The Advertising Standards Authority has upheld a complaint against ads for Nesquik hot chocolate that appeared on bottles of Asda own-brand milk. 

The authority ruled Nestlé’s marketing that the product was a “great start to the day!” breached EU health claims regulations and could mislead parents about the healthiness of the product.

The Children’s Food Campaign submitted a complaint about the ads, which featured an image of the Nesquik bunny stirring a cup of hot chocolate. 

The text included “For a great start to the day!” and “Nutri-Start Vit D, Zinc, Iron; complementing milk”. The complaint challenged whether the advert encouraged poor nutritional habits in children, in particular through use of the child-friendly equity brand character and the claim “for a great start to the day”.

Nestle UK claimed the ad did not encourage poor nutritional habits in children. It said the The Nesquik bunny was not the main focus of the ad and had been “carefully designed” to convey a physically active, energetic character who could promote a healthy lifestyle.

It said the label was targeted at adults who were shopping for their family, rather than at children, adding that the claim “For a great start to the day!” highlighted Nesquik as a potential breakfast option for the whole family, to be considered alongside other breakfast foods.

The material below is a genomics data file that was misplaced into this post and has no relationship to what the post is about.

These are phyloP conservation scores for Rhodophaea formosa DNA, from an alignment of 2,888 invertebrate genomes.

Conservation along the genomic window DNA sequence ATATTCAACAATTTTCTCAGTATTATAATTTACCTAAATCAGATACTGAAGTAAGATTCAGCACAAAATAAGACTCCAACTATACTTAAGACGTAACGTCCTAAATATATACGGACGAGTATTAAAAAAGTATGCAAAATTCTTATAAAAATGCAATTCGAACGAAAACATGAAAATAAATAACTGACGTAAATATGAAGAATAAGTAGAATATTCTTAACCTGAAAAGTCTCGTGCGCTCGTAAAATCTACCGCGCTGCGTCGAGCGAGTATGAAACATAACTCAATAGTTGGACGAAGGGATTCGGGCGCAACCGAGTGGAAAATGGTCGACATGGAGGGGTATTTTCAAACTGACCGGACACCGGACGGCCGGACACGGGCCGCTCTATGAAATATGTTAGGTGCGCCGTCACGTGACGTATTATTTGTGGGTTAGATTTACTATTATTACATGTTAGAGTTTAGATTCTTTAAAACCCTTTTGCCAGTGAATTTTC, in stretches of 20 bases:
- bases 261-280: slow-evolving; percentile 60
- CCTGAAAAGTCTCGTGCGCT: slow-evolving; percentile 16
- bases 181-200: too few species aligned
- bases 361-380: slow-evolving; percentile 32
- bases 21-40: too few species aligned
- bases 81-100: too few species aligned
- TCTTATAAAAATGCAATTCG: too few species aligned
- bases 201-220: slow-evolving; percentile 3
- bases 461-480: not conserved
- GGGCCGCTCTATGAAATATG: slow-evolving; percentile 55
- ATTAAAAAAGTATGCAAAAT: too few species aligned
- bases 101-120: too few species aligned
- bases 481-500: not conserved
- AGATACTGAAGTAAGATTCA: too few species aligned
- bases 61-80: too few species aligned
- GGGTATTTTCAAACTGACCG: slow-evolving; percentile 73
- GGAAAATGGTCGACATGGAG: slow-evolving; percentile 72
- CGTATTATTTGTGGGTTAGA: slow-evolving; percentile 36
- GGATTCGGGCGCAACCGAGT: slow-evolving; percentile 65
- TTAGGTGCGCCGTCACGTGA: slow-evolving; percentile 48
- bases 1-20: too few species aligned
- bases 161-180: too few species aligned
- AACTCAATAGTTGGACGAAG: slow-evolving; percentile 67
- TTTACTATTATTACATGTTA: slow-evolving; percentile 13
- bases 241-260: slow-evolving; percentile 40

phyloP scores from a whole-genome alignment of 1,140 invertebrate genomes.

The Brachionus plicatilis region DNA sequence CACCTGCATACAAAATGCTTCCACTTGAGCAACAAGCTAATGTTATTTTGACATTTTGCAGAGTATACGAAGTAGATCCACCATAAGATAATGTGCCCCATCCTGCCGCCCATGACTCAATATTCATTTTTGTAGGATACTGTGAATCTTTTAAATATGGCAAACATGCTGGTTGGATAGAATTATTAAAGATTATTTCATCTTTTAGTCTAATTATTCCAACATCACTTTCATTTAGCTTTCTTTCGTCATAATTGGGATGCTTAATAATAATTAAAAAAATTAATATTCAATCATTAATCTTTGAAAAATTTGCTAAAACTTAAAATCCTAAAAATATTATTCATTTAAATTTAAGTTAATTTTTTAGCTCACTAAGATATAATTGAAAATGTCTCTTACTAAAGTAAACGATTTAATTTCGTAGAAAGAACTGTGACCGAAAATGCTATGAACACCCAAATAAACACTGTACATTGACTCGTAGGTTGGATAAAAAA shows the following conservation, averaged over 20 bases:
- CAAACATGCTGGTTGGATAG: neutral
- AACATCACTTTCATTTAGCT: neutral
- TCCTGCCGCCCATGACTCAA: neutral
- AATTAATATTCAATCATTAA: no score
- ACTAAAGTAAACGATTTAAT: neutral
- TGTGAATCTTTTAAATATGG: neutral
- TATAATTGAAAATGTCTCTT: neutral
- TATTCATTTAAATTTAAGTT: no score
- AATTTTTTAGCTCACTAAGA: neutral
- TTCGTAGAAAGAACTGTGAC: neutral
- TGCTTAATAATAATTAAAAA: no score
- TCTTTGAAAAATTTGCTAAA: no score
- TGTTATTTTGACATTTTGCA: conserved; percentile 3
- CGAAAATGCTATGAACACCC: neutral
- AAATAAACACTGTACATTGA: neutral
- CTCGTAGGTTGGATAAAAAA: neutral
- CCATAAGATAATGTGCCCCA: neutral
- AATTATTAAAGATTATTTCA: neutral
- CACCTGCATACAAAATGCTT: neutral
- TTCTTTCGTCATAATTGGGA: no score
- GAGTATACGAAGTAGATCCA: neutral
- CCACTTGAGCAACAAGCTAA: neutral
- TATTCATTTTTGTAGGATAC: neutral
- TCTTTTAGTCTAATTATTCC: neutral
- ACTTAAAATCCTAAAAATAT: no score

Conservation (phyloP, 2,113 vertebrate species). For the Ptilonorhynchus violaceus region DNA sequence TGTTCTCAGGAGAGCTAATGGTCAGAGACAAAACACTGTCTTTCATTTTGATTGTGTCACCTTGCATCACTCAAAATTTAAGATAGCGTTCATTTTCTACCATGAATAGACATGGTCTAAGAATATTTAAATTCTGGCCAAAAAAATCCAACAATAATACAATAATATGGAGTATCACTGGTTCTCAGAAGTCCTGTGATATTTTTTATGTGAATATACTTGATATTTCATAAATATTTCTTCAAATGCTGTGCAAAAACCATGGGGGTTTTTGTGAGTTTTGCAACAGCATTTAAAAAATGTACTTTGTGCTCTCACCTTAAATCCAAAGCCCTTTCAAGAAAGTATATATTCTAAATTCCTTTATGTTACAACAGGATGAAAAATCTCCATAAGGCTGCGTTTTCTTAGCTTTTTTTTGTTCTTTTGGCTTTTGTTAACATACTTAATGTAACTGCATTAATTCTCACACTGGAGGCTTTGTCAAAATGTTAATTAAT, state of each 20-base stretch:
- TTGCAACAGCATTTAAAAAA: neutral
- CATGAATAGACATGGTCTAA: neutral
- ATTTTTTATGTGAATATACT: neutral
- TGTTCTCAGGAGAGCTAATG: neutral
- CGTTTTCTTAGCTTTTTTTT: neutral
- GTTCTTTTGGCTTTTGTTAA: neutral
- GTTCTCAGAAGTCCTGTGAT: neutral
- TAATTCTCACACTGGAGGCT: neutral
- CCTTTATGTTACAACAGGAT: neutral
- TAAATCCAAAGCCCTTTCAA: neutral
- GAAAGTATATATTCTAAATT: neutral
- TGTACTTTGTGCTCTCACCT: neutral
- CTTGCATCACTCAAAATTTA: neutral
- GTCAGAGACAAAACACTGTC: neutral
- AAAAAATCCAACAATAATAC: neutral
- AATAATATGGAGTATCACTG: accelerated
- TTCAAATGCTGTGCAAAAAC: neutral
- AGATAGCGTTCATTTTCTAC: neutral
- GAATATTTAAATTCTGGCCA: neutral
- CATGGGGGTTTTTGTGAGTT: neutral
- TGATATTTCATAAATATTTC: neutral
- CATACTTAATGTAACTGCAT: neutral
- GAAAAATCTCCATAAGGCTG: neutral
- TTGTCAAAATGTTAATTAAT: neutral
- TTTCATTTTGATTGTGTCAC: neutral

However, as well as breaching EU rules on health claims, the ASA found the marketing was in breach of the voluntary CAP Code on non-broadcast advertising, with the cartoon rabbit considered likely to appeal to children.

Campaigners said the case showed the need for tougher regulation on the industry.

“Without stronger rules, more quickly enforced and with higher penalties for repeat offenders, there is little incentive for companies to improve their marketing practices,” said Malcolm Clark, co-ordinator of the Children’s Food Campaign.

“The government should no longer leave marketing rules in the hands of industry and advertisers, but take a stronger lead in its forthcoming obesity strategy and introduce tougher restrictions protecting children.

“Supermarkets also need to step up and take responsibility for the promotions that go on their shelves. Asda and other retailers should follow Tesco’s lead in asking more from the big brands they stock.”

The ASA turned down a separate complaint about the Asda promotional offer, which claimed it was irresponsible because it ran during a period when Asda’s own-label milk was promoted with the “Sugar Swaps change4life” logo on the mySupermarket website.

It is not the first time campaigners have clashed with Nestlé over the Nesquik product.

Two years ago, after an 18-month investigation, Nestlé withdrew nutritional claims made on its website, though the case was resolved informally without a public report.